In order to introduce air under pressure into the bore 180 between the inner face of the drive shaft 174 and exterior of the reed 186, a tube 2% communicates there with. Thus, the tube is fixed in a bore 206 of the block 190. The outer end of the tube is provided with a threaded coupling 208 for receiving an air hose 210 adapted to contain air under pressure. The inner end of the tube 294 is disposed opposite an annular recess 212 formed in the exterior of the extension 184. This recess communicates with the bore 1th) by means of radially extending openings 214.
The bottom end of the block 190 is externally threaded for purposes of receiving the lower cap 220 having an internal circular recess 222 as well as the elevated circumferentially extending shoulder 224. The base of the block 190 is provided with a pair of concentrically disposed recesses 226 and 228 which conveniently receive O-rings 230 and 232 respectively, the latter serving as a rotor seal, An annular ring 234 is supported above the bottom face of the recess 222; and when forced against the aligned seal 232, it compresses washer 232 to provide V g a more effective seal for the rotor and, consequently, the associated air passages.
Another tube 236 extends from the block such that its internal bore communicates with the vertical passageway 238 in the block opening into the sealed recess 222 defined in the lower cap 224?. The outer end of the tube 236 supports a threaded coupling 240 which conveniently receives the air 1510552412 also coupled with a source of air pressure. Under these circumstances, when it is desired to shift the plunger 8% upwardly to seal the precipitate chamber of the bag 76 from the central chamber, air under pressure will be introduced through the hose 242 through the tube 236 into passageway 238, the recess 222 and then through the central bore 188 of the reed 186 to the bottom face of the base of the piston 82'.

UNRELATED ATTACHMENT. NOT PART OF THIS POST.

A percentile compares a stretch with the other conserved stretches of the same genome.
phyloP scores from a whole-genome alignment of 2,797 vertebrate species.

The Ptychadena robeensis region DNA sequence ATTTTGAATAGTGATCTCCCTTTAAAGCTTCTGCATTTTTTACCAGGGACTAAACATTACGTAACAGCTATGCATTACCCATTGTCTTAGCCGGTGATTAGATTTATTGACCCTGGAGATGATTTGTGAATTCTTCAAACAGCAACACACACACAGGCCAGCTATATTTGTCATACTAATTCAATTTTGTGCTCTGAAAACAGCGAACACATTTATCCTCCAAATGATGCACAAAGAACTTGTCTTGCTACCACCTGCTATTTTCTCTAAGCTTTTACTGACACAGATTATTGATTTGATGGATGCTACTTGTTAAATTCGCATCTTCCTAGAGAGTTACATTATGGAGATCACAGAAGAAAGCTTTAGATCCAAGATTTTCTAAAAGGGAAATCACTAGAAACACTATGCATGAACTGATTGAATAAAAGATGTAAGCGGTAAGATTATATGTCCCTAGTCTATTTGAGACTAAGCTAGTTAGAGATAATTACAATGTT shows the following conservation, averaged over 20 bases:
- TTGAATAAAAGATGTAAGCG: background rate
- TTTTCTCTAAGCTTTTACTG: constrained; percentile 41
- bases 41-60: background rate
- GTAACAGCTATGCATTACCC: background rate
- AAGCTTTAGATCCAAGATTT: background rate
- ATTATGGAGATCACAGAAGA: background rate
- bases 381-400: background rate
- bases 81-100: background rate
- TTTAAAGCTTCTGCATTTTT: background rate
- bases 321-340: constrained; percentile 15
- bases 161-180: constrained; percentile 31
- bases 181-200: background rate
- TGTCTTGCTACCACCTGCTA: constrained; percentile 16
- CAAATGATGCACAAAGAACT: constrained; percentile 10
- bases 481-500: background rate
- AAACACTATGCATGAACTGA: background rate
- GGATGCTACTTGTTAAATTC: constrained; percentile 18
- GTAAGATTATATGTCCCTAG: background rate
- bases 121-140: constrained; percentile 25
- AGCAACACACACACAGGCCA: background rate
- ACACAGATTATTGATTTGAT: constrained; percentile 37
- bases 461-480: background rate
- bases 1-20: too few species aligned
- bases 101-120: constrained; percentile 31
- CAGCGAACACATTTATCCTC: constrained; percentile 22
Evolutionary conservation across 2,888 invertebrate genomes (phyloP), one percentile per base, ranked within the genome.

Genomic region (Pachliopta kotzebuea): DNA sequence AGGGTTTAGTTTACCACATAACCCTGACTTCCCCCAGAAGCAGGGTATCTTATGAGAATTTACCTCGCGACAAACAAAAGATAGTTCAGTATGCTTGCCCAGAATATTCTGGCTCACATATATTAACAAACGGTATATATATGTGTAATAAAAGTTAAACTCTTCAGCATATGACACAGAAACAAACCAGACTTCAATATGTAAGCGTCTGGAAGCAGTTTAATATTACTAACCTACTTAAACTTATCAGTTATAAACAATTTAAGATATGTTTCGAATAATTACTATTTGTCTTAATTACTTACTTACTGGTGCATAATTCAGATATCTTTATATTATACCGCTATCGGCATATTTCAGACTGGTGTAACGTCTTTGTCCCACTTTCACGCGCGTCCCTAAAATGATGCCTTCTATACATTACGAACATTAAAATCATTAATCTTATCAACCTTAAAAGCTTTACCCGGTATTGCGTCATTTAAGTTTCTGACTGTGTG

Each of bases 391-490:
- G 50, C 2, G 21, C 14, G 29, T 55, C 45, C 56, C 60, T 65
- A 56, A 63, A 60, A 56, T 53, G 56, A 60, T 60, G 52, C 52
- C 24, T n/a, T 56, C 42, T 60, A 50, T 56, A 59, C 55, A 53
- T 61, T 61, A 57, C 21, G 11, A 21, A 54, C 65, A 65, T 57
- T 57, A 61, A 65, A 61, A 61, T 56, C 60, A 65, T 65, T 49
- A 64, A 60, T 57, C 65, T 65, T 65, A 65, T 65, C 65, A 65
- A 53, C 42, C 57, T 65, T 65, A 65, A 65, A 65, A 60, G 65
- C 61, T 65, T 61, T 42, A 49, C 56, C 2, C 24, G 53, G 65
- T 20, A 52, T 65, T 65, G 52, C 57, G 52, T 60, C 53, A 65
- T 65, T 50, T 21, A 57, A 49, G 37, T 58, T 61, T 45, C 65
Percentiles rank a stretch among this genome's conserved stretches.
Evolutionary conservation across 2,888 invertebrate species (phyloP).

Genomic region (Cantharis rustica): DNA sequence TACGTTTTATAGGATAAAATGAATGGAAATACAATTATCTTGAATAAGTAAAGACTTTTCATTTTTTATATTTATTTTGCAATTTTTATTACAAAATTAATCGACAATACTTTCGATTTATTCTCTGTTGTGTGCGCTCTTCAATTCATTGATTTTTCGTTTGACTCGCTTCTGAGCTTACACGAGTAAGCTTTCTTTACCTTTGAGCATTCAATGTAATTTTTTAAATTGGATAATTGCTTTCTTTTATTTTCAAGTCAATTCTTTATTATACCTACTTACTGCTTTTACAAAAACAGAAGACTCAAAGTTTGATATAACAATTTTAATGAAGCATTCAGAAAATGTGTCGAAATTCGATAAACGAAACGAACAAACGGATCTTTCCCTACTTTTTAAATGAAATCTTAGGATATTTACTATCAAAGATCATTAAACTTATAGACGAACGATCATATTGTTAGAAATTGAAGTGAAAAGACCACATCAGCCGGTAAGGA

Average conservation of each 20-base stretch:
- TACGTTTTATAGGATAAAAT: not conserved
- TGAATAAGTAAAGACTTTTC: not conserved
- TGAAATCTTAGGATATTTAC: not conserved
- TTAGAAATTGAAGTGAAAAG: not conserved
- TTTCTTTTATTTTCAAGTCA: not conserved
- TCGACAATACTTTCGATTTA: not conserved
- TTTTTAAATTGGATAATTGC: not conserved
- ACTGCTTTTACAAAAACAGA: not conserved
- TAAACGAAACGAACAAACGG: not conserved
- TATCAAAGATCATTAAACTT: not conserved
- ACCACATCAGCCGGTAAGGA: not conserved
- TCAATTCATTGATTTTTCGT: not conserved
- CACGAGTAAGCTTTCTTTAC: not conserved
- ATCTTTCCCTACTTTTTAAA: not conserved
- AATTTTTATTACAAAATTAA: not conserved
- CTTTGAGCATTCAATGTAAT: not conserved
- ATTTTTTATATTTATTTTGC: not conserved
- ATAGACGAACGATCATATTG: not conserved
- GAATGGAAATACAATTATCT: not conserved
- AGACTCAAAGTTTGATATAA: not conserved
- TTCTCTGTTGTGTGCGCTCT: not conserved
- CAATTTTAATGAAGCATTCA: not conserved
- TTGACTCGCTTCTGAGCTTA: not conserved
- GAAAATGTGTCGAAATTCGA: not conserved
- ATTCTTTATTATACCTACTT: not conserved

An elevating platform 25% supports a lower cap 220; and through the interconnecting tongue and groove 252 transverse movement of these parts is prevented. This platform 25% includes a downwardly extending stud 254- slidable in the tubular bearing 2:76 fixed in the bore 258 of the block 2&0. The lower end of the stud 2 54 rests on the cam 262 which is supported for rotation by the block 26% as well as surfaces of the bearing 256* as shown. The configuration of the cam 262 with the bottom end of the stud 254 acting as a follower, together cause the platform 250 and, consequently, the lower block 220 to shift vertically. When the cam 262 is turned so that the stud rests on the depressed portions of the cam face, the elevator 256 and, consequently, the head 226 will descend and thereby slide O-rings 200 and 232 away from the sealing contact with tubular extension 184 and reed 186. Accordingly, unnecessary wear of the seal is eliminated, permitting longer seal life. The exterior end of the cam 262 is coupled with a flexible drive shaft 264 which, as will be explained, is adapted to be turned to rotate the cam 262 upon command. In this connection, a pair of return springs 266 and 26?, extend between the base of the frame and the plate 270, as shown, to urge the lower cap 220 and, consequently, the block 190 downwardly into firm sea-ting engagement with the platform 250.